Easter Sunday saw light rain and snow showers continue through the afternoon with a band of 1.5 – 3.0” snow totals measured from south-central into northwestern Iowa; Indianola 0.8 SSW (Warren County) reported 4.0”. Most of Iowa’s stations observed measurable precipitation totals on the morning of the 18th in the range of 0.20 to 0.40”. The later part of April was more active with a line of showers forming in the late evening of the 21st over southern Iowa and pushed north along an atmospheric boundary. The area of rain expanded across central and northern Iowa as severe storms pushed into western Iowa prior to sunrise on the 22nd. Pockets of heavier rainfall associated with slow-moving thunderstorms produced flash flooding across several central Iowa counties with rain rates approaching 3.00” per hour. Almost 50 stations reported at least an inch of rain with Maxwell (Story County) measuring 3.20” and a statewide average coming in at 0.53”. A line of strong thunderstorms rapidly formed ahead of a strong low pressure disturbance and moved across western Iowa after sunrise on the 23rd. Some storms turned severe as the line raced into central Iowa before dissipating northeast. A second, stronger squall line formed along the low’s attendant cold front during the late afternoon hours. Several storms turned severe through the evening hours with multiple reports of 60 - 70 mph winds and quarter-sized hail; a weak tornado was also spotted near Sheldahl (Boone County). Pockets of heavier rain totals were found in south-central Iowa with general storm amounts between a tenth and half of an inch.
An area of light to moderate showers formed in northeastern Iowa around midnight and shifted into eastern Iowa through the afternoon of the 28th. Rain totals from northern to eastern Iowa were generally around a few tenths of an inch; Estherville (Emmett County) reported 1.72” while Mason City (Cerro Gordo County) observed 1.30”. A secondary cluster of showers and thunderstorms pushed into southwestern Iowa ahead of a low pressure system early on the 29th. Rain showers moved east through the state while later in the day the low’s attendant cold front propagated into western Iowa, firing strong to severe thunderstorms. The line of storms stretched into northwestern Iowa and swept across Iowa leaving behind measurable rainfall statewide. The line dissipated across eastern Iowa after daybreak on the 30th. Event totals were above 0.25 inch at most reporting stations with several stations observing at least an inch with Lamoni (Decatur County) measuring 1.92”.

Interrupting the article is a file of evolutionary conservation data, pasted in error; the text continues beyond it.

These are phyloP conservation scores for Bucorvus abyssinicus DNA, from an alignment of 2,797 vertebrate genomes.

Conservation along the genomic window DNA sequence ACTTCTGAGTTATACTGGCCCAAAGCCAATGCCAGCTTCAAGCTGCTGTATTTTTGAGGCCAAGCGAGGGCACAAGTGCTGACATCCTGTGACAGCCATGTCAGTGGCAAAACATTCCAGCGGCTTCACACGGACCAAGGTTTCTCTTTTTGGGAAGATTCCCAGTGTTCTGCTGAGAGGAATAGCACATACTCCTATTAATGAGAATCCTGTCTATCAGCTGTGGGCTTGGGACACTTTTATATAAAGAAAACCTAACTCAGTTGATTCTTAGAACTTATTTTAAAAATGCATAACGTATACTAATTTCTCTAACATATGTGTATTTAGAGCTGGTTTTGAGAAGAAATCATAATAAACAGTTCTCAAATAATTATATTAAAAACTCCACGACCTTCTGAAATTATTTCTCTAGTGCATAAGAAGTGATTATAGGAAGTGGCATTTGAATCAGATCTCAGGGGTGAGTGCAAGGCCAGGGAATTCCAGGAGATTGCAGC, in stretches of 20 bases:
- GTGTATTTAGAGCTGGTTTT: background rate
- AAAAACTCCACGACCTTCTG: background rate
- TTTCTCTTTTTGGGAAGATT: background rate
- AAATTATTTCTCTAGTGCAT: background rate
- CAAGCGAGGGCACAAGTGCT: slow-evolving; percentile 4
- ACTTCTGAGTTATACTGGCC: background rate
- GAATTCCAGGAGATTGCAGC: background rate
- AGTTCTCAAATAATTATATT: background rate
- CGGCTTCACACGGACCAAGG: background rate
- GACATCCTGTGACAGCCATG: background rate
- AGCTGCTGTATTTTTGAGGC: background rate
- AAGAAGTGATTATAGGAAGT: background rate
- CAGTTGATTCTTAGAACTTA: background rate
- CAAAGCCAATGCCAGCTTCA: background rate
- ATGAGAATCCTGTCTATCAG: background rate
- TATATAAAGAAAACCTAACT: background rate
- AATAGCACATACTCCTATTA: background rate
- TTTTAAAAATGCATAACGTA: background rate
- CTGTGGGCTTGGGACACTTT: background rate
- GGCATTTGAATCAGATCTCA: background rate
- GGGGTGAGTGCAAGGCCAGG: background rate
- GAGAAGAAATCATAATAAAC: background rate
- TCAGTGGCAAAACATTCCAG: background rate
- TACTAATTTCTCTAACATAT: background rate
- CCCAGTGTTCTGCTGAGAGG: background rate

Monthly precipitation totals ranged from 0.91” at Rock Rapids (Lyon County) to 7.24” at St. Ansgar (Mitchell County). Eastern and west-central Iowa stations observed above-average snowfall with below average totals at most Iowa stations. The preliminary statewide average snowfall was 0.9”, 0.7” below normal. Dubuque (Dubuque County) measured the state’s highest accumulation of 4.0”.
US Drought Monitor
Drought and abnormally dry conditions improved across Iowa through Iowa as much of eastern Iowa experienced wetter conditions. The initial drought depiction at the beginning of April showed 63% of the state covered in D0 (Abnormally Dry) to D2 (Severe Drought) conditions; the largest share was D0, which covered 38% of Iowa. Moderate Drought (D1) conditions encompassed nearly 23% of western, north-central and eastern Iowa with a 2% pocket of D2 coverage in western Iowa. A wet stretch of days through the middle of April helped aid in the removal of D0 in central Iowa as well as the D1 region in eastern Iowa. The final depiction of the month show improvement in the north-central D1 region as well as the D1-D2 region in the west; D2 remains in Monona, Woodbury and Plymouth counties, and has remained nearly constant over the month at less than three percent of the state.
Justin Glisan, Ph.D.
State Climatologist of Iowa
Iowa Dept. of Agriculture & Land Stewardship
Wallace State Office Bldg.
Des Moines, IA 50319
Telephone: (515) 281-8981
Weather by Districts
|TEMPERATURE (F)||HEATING DEGREE DAYS||PRECIPITATION (inches)|
|4/1/202||April 2022||Since Jul., 1, 2021||April 2022||Since Jan.1, 2022||Apr 2022|
|* Departures are computed from 1991-2020 normals.|
|The weather data in this report are based upon information collected by the U. S. Dept. of Commerce, NOAA National Weather Service.|